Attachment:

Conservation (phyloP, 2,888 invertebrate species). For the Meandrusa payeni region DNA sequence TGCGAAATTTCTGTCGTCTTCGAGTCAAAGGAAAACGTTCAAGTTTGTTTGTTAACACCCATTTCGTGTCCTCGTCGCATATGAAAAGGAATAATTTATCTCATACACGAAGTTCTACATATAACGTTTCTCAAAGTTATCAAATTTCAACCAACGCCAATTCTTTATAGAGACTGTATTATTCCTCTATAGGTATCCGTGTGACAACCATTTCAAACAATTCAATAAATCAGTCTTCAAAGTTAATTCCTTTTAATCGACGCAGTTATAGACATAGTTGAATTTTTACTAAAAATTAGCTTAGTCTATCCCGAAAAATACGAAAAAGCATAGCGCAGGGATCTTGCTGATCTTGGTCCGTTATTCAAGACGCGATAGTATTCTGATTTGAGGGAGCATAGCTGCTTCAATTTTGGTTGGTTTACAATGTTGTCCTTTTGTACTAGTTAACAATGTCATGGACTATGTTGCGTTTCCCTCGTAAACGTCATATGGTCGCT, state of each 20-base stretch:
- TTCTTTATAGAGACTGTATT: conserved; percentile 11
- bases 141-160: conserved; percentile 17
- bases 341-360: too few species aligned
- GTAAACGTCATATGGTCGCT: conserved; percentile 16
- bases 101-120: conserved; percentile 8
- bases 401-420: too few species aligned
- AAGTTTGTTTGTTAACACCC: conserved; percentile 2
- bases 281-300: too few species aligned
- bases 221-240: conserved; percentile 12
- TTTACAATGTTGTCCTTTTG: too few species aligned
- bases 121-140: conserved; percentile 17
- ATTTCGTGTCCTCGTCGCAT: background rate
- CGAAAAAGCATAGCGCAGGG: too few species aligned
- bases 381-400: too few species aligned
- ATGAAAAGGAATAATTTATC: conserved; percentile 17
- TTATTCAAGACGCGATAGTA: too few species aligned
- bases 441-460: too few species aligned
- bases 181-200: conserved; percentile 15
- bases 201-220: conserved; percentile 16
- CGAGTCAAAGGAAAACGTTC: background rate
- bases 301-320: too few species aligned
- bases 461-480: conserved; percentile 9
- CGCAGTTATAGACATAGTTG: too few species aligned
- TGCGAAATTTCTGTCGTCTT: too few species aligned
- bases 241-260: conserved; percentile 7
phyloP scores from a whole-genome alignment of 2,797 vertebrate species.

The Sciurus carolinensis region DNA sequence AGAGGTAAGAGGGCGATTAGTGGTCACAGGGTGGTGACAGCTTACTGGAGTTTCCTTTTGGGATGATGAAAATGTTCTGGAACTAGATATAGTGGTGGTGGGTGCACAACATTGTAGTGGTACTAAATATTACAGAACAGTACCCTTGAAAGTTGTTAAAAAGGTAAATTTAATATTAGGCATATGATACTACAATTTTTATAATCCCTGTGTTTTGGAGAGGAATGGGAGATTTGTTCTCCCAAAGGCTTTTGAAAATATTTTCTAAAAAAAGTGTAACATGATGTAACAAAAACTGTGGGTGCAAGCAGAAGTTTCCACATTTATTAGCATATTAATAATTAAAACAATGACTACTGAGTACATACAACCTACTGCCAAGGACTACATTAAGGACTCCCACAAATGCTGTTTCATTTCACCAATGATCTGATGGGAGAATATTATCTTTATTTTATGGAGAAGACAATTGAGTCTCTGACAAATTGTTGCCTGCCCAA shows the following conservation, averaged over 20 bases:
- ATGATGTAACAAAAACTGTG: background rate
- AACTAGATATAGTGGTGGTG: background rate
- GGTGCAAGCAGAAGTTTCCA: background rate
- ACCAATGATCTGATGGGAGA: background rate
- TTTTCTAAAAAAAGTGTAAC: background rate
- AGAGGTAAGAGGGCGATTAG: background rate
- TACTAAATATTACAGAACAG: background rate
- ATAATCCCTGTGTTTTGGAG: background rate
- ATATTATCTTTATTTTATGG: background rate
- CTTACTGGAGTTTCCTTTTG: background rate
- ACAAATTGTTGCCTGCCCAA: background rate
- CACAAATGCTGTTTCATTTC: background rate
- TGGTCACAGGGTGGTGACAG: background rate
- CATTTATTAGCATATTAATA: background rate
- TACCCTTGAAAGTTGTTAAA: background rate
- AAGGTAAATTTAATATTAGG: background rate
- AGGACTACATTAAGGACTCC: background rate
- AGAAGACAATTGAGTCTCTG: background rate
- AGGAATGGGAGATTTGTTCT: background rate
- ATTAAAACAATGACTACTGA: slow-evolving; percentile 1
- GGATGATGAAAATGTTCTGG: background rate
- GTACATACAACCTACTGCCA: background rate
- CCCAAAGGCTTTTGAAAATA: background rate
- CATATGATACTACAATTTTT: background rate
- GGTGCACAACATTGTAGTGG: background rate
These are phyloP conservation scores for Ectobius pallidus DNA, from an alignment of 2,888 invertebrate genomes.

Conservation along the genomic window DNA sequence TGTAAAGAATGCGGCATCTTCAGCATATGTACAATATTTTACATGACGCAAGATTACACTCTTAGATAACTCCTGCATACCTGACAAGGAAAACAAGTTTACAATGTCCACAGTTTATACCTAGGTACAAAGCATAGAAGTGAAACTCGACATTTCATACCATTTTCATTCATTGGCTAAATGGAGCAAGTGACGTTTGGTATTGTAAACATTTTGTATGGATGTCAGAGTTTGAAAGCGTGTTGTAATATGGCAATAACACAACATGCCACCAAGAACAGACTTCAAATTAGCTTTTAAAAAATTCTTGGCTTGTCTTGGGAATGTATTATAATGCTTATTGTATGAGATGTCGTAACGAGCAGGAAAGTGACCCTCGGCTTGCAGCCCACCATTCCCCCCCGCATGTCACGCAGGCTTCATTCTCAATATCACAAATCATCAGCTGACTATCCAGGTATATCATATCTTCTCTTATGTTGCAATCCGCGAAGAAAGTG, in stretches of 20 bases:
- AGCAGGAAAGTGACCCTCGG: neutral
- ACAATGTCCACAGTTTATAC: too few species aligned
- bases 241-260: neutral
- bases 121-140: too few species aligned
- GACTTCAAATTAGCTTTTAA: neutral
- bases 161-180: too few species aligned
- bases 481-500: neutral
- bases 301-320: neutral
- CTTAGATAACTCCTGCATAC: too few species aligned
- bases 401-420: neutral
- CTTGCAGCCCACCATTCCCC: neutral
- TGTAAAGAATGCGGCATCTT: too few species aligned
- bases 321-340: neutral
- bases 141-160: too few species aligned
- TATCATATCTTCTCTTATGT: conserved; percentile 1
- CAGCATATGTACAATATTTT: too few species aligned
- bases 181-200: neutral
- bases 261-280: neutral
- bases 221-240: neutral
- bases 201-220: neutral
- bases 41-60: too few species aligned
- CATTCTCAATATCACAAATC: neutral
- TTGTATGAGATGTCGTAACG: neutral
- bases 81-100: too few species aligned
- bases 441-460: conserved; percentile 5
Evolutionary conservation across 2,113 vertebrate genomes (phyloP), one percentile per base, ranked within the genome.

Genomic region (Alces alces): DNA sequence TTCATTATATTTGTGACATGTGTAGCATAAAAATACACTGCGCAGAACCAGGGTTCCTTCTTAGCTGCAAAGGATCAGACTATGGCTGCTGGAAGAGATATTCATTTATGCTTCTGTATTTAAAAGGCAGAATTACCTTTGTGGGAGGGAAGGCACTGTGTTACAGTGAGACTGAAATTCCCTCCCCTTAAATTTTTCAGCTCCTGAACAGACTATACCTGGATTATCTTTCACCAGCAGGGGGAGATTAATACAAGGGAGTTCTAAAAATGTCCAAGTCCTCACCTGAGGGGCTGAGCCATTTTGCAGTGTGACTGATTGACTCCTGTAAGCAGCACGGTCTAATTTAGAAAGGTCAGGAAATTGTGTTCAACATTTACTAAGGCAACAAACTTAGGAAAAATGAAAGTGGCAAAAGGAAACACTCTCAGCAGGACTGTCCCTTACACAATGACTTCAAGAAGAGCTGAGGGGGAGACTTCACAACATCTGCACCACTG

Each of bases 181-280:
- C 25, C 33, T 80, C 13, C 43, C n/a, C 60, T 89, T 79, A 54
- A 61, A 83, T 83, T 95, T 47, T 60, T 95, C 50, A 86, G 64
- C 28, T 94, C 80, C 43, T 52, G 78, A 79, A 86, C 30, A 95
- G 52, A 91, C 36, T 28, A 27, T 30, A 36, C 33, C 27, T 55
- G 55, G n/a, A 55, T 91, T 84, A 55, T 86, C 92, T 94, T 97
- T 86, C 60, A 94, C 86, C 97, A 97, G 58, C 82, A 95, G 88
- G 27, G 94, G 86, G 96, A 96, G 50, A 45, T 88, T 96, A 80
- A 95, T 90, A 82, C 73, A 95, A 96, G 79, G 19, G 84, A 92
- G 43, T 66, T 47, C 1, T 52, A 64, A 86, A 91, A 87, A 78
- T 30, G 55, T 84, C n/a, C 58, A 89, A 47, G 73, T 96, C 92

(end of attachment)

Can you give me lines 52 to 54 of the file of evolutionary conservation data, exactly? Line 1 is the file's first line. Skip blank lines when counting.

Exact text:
- CATATGATACTACAATTTTT: background rate
- GGTGCACAACATTGTAGTGG: background rate
These are phyloP conservation scores for Ectobius pallidus DNA, from an alignment of 2,888 invertebrate genomes.